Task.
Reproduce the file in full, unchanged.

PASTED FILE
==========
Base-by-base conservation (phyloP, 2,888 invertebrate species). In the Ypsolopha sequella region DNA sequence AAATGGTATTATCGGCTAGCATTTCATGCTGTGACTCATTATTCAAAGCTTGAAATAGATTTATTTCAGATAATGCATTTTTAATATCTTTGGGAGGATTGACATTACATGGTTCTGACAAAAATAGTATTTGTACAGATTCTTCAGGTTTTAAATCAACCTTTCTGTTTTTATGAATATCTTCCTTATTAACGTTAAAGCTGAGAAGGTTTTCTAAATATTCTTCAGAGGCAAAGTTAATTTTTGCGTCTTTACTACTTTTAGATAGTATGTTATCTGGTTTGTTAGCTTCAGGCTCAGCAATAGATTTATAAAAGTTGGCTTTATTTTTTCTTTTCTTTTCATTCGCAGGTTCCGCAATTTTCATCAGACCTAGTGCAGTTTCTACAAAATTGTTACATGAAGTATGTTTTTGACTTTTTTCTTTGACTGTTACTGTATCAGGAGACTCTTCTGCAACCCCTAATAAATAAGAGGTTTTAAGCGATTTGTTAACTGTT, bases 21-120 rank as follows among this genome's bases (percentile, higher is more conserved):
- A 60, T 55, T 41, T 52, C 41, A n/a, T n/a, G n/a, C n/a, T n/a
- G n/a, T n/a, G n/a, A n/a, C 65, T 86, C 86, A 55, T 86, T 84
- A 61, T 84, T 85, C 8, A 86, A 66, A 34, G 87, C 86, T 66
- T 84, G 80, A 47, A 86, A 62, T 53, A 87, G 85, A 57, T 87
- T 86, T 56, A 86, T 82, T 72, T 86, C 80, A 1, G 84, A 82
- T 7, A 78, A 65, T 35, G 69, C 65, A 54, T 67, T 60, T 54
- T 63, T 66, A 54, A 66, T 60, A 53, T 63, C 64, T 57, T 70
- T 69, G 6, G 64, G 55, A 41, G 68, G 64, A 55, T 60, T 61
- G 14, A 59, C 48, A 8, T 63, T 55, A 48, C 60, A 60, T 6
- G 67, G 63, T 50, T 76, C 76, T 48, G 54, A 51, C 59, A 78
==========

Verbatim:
Base-by-base conservation (phyloP, 2,888 invertebrate species). In the Ypsolopha sequella region DNA sequence AAATGGTATTATCGGCTAGCATTTCATGCTGTGACTCATTATTCAAAGCTTGAAATAGATTTATTTCAGATAATGCATTTTTAATATCTTTGGGAGGATTGACATTACATGGTTCTGACAAAAATAGTATTTGTACAGATTCTTCAGGTTTTAAATCAACCTTTCTGTTTTTATGAATATCTTCCTTATTAACGTTAAAGCTGAGAAGGTTTTCTAAATATTCTTCAGAGGCAAAGTTAATTTTTGCGTCTTTACTACTTTTAGATAGTATGTTATCTGGTTTGTTAGCTTCAGGCTCAGCAATAGATTTATAAAAGTTGGCTTTATTTTTTCTTTTCTTTTCATTCGCAGGTTCCGCAATTTTCATCAGACCTAGTGCAGTTTCTACAAAATTGTTACATGAAGTATGTTTTTGACTTTTTTCTTTGACTGTTACTGTATCAGGAGACTCTTCTGCAACCCCTAATAAATAAGAGGTTTTAAGCGATTTGTTAACTGTT, bases 21-120 rank as follows among this genome's bases (percentile, higher is more conserved):
- A 60, T 55, T 41, T 52, C 41, A n/a, T n/a, G n/a, C n/a, T n/a
- G n/a, T n/a, G n/a, A n/a, C 65, T 86, C 86, A 55, T 86, T 84
- A 61, T 84, T 85, C 8, A 86, A 66, A 34, G 87, C 86, T 66
- T 84, G 80, A 47, A 86, A 62, T 53, A 87, G 85, A 57, T 87
- T 86, T 56, A 86, T 82, T 72, T 86, C 80, A 1, G 84, A 82
- T 7, A 78, A 65, T 35, G 69, C 65, A 54, T 67, T 60, T 54
- T 63, T 66, A 54, A 66, T 60, A 53, T 63, C 64, T 57, T 70
- T 69, G 6, G 64, G 55, A 41, G 68, G 64, A 55, T 60, T 61
- G 14, A 59, C 48, A 8, T 63, T 55, A 48, C 60, A 60, T 6
- G 67, G 63, T 50, T 76, C 76, T 48, G 54, A 51, C 59, A 78